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Chapter 10 


In the days that followed their interrupted love-scene at Reigelheimer's Restaurant that night of Lord Dawlish's unfortunate encounter with the tray-bearing waiter, Dudley Pickering's behaviour had perplexed Claire Fenwick. She had taken it for granted that next day at the latest he would resume the offer of his hand, heart, and automobiles. But time passed and he made no move in that direction. Of limousine bodies, carburettors, spark-plugs, and inner tubes he spoke with freedom and eloquence, but the subject of love and marriage he avoided absolutely. His behaviour was inexplicable.

Claire was piqued. She was in the position of a hostess who has swept and garnished her house against the coming of a guest and waits in vain for that guest's arrival. She made up her mind what to do when Dudley Pickering proposed to her next time, and thereby, it seemed to her, had removed all difficulties in the way of that proposal. She little knew her Pickering!

Dudley Pickering was not a self-starter in the motordrome of love. He needed cranking. He was that most unpromising of matrimonial material, a shy man with a cautious disposition. If he overcame his shyness, caution applied the foot-brake. If he succeeded in forgetting caution, shyness shut off the gas. At Reigelheimer's some miracle had made him not only reckless but un-self-conscious. Possibly the Dream of Psyche had gone to his head. At any rate, he had been on the very verge of proposing to Claire when the interruption had occurred, and in bed that night, reviewing the affair, he had been appalled at the narrowness of his escape from taking a definite step. Except in the way of business, he was a man who hated definite steps. He never accepted even a dinner invitation without subsequent doubts and remorse. The consequence was that, in the days that followed the Reigelheimer episode, what Lord Wetherby would have called the lamp of love burned rather low in Mr Pickering, as if the acetylene were running out. He still admired Claire intensely and experienced disturbing emotions when he beheld her perfect tonneau and wonderful headlights; but he regarded her with a cautious fear. Although he sometimes dreamed sentimentally of marriage in the abstract, of actual marriage, of marriage with a flesh-and-blood individual, of marriage that involved clergymen and 'Voices that Breathe o'er Eden,' and giggling bridesmaids and cake, Dudley Pickering was afraid with a terror that woke him sweating in the night. His shyness shrank from the ceremony, his caution jibbed at the mysteries of married life. So his attitude toward Claire, the only girl who had succeeded in bewitching him into the opening words of an actual proposal, was a little less cordial and affectionate than if she had been a rival automobile manufacturer.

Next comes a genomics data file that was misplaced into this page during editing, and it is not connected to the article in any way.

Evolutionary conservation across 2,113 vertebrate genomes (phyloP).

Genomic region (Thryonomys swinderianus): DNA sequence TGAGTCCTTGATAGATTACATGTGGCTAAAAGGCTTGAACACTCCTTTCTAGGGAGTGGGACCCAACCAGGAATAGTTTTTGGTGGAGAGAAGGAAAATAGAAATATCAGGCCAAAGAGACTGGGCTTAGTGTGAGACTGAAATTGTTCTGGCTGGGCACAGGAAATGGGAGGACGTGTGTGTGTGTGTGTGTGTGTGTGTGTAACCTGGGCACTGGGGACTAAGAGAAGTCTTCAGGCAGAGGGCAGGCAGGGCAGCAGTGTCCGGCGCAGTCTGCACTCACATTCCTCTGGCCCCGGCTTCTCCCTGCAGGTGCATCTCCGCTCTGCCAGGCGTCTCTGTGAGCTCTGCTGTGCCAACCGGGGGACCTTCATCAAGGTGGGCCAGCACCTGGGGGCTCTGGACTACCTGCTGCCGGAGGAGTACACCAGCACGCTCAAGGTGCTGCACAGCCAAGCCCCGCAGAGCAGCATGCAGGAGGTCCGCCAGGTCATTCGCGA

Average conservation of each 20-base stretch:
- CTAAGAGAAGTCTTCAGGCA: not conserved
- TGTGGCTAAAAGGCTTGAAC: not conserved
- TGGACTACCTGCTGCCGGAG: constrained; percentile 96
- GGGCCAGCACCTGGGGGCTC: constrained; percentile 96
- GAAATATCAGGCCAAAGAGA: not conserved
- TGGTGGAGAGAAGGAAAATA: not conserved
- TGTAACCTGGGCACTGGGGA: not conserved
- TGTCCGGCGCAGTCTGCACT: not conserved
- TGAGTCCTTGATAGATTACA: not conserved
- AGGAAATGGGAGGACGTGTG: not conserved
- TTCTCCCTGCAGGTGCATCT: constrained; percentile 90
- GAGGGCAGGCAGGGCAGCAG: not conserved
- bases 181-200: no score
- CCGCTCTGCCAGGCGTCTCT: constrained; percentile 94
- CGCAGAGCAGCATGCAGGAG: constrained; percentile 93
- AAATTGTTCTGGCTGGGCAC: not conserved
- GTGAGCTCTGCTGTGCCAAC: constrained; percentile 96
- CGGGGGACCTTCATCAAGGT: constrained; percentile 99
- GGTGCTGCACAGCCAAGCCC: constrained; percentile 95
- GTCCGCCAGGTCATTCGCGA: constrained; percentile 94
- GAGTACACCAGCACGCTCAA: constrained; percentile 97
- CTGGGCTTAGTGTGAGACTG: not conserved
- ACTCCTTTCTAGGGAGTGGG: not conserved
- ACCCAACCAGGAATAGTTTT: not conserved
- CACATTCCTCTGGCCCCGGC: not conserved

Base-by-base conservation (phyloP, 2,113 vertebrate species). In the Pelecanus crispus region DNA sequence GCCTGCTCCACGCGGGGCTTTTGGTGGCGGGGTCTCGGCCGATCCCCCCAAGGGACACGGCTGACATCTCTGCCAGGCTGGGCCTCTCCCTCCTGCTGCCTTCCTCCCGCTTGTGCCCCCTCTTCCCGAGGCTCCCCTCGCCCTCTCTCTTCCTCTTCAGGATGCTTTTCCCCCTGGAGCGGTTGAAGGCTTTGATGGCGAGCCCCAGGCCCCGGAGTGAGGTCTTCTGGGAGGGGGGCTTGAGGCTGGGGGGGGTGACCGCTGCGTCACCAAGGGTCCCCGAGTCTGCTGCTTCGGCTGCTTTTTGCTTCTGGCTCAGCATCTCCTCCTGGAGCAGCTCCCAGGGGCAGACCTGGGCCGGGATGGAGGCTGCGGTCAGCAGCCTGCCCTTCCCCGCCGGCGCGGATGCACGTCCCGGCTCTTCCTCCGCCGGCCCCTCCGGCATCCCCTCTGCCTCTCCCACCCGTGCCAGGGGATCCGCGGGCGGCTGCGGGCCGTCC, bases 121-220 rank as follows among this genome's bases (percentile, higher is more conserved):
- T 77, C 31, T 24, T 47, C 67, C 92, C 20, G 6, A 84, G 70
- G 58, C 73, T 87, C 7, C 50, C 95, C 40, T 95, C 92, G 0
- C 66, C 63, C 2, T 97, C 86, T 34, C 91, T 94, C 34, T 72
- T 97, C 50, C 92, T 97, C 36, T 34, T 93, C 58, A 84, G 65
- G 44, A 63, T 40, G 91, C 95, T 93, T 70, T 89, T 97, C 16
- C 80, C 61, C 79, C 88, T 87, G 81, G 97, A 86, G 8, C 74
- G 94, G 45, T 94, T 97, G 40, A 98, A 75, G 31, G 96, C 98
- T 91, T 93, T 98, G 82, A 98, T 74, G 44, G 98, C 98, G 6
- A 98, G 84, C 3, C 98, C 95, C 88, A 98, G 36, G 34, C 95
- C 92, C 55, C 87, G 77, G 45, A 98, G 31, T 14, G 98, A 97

Matters were in this state when Lady Wetherby, who, having danced classical dances for three months without a break, required a rest, shifted her camp to the house which she had rented for the summer at Brookport, Long Island, taking with her Algie, her husband, the monkey Eustace, and Claire and Mr Pickering, her guests. The house was a large one, capable of receiving a big party, but she did not wish to entertain on an ambitious scale. The only other guest she proposed to put up was Roscoe Sherriff, her press agent, who was to come down as soon as he could get away from his metropolitan duties.

It was a pleasant and romantic place, the estate which Lady Wetherby had rented. Standing on a hill, the house looked down through green trees on the gleaming waters of the bay. Smooth lawns and shady walks it had, and rustic seats beneath spreading cedars. Yet for all its effect on Dudley Pickering it might have been a gasworks. He roamed the smooth lawns with Claire, and sat with her on the rustic benches and talked guardedly of lubricating oil. There were moments when Claire was almost impelled to forfeit whatever chance she might have had of becoming mistress of thirty million dollars and a flourishing business, for the satisfaction of administering just one whole-hearted slap on his round and thinly-covered head.